Wednesday 18 July was not just an occasion for celebrating Nelson Mandela’s birthday and performing 67 minutes of public service. In Johannesburg and Cape Town, members of the Lesbian, Gay, Bisexual, Transgender and Intersex community used the day to take to the streets to express their concern that Mandela’s legacy of peace and tolerance was not being experienced equally. By REBECCA DAVIS.
In Johannesburg, they marched on Luthuli House. In Cape Town, they descended on the ANC headquarters in Thibault Square. In both cities, the mood among participants of the colourful crowds was that of anger and frustration at what they saw as the failure of the ANC to provide decisive leadership on the problem of homophobic hate crimes.
Marchers from civil society organisations including The Gay Flag of South Africa, Free Gender and Luleki Sizwe joined concerned individuals to present the ANC offices in both cities with a memorandum. The choice of the day was not coincidental: it was selected to highlight the discrepancy between the values of the Constitution ushered in with Nelson Mandela and the perilous situation many members of the LGBTI community in South Africa currently face: what Human Rights Watch has called an “epidemic” of homophobic violence.
The particular object of the marches was to express outrage at the comments made by ANC MP and Contralesa President Patekile Holomisa in May, when he suggested that “the ANC knows that the great majority of South Africans do not want to promote or protect the rights of gays and lesbians.” In the aftermath of this statement, made to City Press, Holomisa claimed that he had been misinterpreted and that he was merely putting forward Contralesa’s view, rather than his own – a refutation which did nothing to allay the concerns of gay rights groups. Contralesa has since confirmed that its members would like to see a review of section nine of the Constitution, which outlaws discrimination on the basis of sexual orientation.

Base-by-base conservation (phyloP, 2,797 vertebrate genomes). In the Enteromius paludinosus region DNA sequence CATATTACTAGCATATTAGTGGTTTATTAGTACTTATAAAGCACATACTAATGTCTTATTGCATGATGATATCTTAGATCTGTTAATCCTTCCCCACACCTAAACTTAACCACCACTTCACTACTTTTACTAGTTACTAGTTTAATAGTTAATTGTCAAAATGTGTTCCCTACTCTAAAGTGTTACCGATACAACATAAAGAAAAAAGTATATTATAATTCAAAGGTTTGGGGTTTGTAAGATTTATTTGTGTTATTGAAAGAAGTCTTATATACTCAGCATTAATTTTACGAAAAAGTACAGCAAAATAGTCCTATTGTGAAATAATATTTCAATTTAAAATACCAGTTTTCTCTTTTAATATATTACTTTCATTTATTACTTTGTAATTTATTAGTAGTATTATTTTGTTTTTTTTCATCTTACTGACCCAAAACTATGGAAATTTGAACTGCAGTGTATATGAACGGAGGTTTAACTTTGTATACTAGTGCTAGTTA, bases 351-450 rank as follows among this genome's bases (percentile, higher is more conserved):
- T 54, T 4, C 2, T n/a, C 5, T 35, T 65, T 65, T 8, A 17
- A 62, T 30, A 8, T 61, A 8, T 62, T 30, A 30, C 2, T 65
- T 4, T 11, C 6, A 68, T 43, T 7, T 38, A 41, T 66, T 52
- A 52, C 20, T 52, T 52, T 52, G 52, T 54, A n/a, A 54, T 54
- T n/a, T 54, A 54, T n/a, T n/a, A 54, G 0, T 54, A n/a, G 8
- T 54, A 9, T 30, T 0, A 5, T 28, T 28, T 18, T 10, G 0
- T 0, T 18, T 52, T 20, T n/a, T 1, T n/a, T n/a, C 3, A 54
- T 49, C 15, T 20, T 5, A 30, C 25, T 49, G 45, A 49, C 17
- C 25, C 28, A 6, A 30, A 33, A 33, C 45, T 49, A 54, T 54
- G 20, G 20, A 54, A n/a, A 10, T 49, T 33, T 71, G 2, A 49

The ANC scrambled to distance itself from Holomisa’s comments, with ANC chief whip Mathole Motshekga putting out a statement noting Holomisa’s utterances “with great concern” and stressing that “the ANC caucus distances itself from these views and would like it noted that at no stage has it considered debating this issue before Parliament”.
The coalition of gay rights activists gathered on Mandela Day did not feel this gesture went far enough, however. In the memorandum delivered to ANC representatives at Luthuli House and Saraha House, they called for a greater assurance from the ANC that constitutional rights would not be tampered with and for a “clear message” to be sent out by President Jacob Zuma in the mould of Nelson Mandela, who “pioneered gay rights in South Africa’s Constitution on the counsel of respected persons such as late (gay and HIV-rights activist) Simon Nkoli”.
There were two further concerns highlighted by the gay rights organisations. The first was the conflict of interests inherent in the fact that Holomisa is permitted to chair the Constitutional Review Committee at the same time as serving as president of a group that wishes to amend the Constitution (Contralesa). The second is the fact that “the ANC emerged from its policy conference silent on LGBTI issues”. They point out that there appears to be a contradiction between the face the ANC presents to the world on these matters – exemplified by the South African ambassador to the UN successfully submitting a “historic” request in June to have a report drafted detailing the situation of LGBT citizens worldwide – and their inertia on a domestic scale.